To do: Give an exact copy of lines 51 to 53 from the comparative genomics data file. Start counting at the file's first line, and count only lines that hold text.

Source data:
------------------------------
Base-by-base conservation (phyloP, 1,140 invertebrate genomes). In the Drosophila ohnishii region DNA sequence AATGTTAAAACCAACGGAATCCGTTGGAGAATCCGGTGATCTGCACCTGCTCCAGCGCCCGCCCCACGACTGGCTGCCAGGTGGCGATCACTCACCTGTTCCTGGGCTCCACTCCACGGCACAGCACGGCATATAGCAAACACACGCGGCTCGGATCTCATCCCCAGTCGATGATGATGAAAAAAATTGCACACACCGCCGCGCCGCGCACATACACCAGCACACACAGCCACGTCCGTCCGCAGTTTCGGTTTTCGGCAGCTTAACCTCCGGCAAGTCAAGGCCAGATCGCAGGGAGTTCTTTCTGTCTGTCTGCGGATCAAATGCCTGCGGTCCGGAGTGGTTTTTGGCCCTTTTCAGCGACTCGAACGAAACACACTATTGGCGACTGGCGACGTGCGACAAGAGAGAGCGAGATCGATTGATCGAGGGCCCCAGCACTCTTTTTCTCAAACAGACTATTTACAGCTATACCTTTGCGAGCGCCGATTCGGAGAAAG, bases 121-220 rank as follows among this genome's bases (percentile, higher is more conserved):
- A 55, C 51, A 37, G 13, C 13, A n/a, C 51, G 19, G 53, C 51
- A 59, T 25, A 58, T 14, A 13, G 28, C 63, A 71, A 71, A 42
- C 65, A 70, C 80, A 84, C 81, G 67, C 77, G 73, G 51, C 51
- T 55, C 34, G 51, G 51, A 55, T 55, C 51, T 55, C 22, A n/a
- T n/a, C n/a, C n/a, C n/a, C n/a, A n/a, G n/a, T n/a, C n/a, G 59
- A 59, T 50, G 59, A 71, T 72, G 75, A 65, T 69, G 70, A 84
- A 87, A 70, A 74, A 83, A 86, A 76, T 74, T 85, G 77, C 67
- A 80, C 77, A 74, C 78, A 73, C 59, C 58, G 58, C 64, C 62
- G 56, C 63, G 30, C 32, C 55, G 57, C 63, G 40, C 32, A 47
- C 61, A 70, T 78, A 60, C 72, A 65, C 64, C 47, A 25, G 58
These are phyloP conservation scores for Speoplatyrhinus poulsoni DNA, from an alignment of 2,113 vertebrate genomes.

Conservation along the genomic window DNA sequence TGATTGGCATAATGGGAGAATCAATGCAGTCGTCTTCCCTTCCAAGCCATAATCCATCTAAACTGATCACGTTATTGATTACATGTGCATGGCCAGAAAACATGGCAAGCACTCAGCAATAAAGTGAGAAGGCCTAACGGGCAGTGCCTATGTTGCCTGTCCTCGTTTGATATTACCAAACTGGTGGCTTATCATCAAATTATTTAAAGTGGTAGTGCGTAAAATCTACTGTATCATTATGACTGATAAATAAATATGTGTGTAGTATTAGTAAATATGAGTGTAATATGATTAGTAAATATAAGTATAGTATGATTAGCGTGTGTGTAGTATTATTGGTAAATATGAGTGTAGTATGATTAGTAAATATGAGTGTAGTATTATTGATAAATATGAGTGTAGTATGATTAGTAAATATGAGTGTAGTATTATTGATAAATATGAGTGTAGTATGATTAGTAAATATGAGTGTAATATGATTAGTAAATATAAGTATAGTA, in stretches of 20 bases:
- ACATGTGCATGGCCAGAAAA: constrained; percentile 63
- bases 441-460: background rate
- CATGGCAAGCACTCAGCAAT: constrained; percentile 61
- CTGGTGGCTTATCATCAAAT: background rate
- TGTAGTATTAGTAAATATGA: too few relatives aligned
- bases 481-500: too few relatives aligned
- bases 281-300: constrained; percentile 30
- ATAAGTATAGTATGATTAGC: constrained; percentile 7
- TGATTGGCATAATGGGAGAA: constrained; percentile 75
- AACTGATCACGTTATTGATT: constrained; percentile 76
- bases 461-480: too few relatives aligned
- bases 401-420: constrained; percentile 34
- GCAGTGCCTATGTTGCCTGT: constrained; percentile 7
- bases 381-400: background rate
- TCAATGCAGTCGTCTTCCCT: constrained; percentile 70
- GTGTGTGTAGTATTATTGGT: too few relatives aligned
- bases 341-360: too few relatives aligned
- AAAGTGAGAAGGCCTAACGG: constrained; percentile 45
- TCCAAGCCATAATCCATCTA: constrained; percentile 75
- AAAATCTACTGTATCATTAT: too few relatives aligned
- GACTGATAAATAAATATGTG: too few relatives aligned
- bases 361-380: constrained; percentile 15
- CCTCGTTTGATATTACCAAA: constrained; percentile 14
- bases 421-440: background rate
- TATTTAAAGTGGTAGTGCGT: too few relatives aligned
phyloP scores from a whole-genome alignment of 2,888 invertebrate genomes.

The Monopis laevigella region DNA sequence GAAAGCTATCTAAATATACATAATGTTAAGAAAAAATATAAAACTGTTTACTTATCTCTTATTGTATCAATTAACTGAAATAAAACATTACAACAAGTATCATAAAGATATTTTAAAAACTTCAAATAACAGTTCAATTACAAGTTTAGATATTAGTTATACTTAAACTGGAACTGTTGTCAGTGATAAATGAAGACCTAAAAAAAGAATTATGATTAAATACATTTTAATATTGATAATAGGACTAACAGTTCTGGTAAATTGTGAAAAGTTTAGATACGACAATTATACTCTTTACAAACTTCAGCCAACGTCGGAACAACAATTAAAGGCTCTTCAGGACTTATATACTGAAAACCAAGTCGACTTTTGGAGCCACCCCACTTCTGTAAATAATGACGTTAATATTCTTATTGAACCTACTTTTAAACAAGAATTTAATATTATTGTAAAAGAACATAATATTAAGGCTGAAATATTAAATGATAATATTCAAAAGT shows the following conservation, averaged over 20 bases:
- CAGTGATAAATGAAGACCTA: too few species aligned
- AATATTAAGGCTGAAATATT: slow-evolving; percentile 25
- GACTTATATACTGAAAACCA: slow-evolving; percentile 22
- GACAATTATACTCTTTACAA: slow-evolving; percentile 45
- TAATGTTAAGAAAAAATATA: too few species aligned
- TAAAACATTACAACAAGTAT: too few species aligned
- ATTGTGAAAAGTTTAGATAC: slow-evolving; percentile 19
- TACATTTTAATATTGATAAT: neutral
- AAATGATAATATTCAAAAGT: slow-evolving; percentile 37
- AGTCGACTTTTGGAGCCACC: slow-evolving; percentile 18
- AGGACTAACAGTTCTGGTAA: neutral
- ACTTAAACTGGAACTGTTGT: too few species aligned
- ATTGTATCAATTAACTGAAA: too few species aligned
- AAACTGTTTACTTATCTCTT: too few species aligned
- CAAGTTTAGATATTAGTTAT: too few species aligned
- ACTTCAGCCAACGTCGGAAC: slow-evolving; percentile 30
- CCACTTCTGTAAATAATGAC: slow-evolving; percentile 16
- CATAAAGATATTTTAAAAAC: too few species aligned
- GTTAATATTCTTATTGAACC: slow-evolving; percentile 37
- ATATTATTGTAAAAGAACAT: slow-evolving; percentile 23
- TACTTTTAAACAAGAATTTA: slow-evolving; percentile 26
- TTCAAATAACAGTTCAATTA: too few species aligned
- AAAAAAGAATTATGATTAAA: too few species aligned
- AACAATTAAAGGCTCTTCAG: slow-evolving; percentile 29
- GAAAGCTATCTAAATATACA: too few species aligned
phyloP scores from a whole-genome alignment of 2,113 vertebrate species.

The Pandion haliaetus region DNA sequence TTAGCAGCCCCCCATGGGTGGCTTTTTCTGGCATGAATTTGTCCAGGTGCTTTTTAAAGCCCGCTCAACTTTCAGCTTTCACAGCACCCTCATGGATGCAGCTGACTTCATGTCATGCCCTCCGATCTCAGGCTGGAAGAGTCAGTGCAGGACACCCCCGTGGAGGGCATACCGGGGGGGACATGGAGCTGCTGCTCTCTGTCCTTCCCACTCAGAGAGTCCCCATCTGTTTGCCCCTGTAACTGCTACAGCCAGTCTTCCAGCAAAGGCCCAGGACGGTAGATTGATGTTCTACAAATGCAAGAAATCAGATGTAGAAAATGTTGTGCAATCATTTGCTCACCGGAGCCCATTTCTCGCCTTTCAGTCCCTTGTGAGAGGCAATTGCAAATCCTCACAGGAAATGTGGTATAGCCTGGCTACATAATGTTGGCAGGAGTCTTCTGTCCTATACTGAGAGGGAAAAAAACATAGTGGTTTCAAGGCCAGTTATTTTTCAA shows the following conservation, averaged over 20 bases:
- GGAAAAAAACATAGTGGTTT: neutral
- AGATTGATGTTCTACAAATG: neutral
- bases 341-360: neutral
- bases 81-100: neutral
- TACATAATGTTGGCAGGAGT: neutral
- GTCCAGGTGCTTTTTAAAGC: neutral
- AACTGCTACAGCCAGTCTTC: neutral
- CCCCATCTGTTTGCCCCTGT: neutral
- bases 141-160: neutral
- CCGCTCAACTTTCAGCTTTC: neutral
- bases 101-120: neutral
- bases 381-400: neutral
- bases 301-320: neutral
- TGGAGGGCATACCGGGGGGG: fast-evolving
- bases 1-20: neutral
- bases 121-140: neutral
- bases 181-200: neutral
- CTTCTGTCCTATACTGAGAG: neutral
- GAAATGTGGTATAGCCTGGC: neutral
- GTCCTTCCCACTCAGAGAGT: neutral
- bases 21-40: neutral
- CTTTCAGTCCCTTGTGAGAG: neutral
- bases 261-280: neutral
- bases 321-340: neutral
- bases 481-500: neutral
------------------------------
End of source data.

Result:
- AGGACTAACAGTTCTGGTAA: neutral
- ACTTAAACTGGAACTGTTGT: too few species aligned
- ATTGTATCAATTAACTGAAA: too few species aligned